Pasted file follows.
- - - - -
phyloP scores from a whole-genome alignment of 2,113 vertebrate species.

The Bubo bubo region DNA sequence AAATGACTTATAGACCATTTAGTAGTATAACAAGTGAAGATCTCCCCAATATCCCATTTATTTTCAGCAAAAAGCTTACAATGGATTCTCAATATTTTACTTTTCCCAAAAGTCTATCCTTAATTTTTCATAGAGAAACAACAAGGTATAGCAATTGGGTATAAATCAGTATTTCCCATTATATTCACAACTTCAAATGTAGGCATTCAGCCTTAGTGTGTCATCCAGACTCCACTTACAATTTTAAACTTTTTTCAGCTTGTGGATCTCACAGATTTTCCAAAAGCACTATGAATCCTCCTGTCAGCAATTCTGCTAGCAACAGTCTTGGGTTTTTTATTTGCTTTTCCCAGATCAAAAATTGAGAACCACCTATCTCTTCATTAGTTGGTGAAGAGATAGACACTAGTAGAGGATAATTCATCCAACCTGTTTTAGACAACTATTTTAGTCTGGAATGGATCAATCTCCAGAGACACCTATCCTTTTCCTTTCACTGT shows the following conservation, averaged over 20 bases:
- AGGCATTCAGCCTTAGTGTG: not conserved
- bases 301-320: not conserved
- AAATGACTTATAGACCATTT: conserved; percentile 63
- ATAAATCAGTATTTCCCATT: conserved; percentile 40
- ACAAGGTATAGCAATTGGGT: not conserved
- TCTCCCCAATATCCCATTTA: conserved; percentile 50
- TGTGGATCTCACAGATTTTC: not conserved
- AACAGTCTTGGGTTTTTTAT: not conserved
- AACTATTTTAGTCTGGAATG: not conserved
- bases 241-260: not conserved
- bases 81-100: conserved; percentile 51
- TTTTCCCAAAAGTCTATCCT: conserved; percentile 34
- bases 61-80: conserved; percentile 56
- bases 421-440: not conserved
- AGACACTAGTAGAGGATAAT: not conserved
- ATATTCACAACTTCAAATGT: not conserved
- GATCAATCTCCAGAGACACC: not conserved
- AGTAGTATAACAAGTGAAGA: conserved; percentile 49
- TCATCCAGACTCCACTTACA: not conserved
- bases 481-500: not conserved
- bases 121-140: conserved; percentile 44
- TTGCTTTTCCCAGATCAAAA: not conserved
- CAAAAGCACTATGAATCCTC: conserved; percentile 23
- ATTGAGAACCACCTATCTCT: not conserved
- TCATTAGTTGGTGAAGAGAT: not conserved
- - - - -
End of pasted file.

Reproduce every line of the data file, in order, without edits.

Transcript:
phyloP scores from a whole-genome alignment of 2,113 vertebrate species.

The Bubo bubo region DNA sequence AAATGACTTATAGACCATTTAGTAGTATAACAAGTGAAGATCTCCCCAATATCCCATTTATTTTCAGCAAAAAGCTTACAATGGATTCTCAATATTTTACTTTTCCCAAAAGTCTATCCTTAATTTTTCATAGAGAAACAACAAGGTATAGCAATTGGGTATAAATCAGTATTTCCCATTATATTCACAACTTCAAATGTAGGCATTCAGCCTTAGTGTGTCATCCAGACTCCACTTACAATTTTAAACTTTTTTCAGCTTGTGGATCTCACAGATTTTCCAAAAGCACTATGAATCCTCCTGTCAGCAATTCTGCTAGCAACAGTCTTGGGTTTTTTATTTGCTTTTCCCAGATCAAAAATTGAGAACCACCTATCTCTTCATTAGTTGGTGAAGAGATAGACACTAGTAGAGGATAATTCATCCAACCTGTTTTAGACAACTATTTTAGTCTGGAATGGATCAATCTCCAGAGACACCTATCCTTTTCCTTTCACTGT shows the following conservation, averaged over 20 bases:
- AGGCATTCAGCCTTAGTGTG: not conserved
- bases 301-320: not conserved
- AAATGACTTATAGACCATTT: conserved; percentile 63
- ATAAATCAGTATTTCCCATT: conserved; percentile 40
- ACAAGGTATAGCAATTGGGT: not conserved
- TCTCCCCAATATCCCATTTA: conserved; percentile 50
- TGTGGATCTCACAGATTTTC: not conserved
- AACAGTCTTGGGTTTTTTAT: not conserved
- AACTATTTTAGTCTGGAATG: not conserved
- bases 241-260: not conserved
- bases 81-100: conserved; percentile 51
- TTTTCCCAAAAGTCTATCCT: conserved; percentile 34
- bases 61-80: conserved; percentile 56
- bases 421-440: not conserved
- AGACACTAGTAGAGGATAAT: not conserved
- ATATTCACAACTTCAAATGT: not conserved
- GATCAATCTCCAGAGACACC: not conserved
- AGTAGTATAACAAGTGAAGA: conserved; percentile 49
- TCATCCAGACTCCACTTACA: not conserved
- bases 481-500: not conserved
- bases 121-140: conserved; percentile 44
- TTGCTTTTCCCAGATCAAAA: not conserved
- CAAAAGCACTATGAATCCTC: conserved; percentile 23
- ATTGAGAACCACCTATCTCT: not conserved
- TCATTAGTTGGTGAAGAGAT: not conserved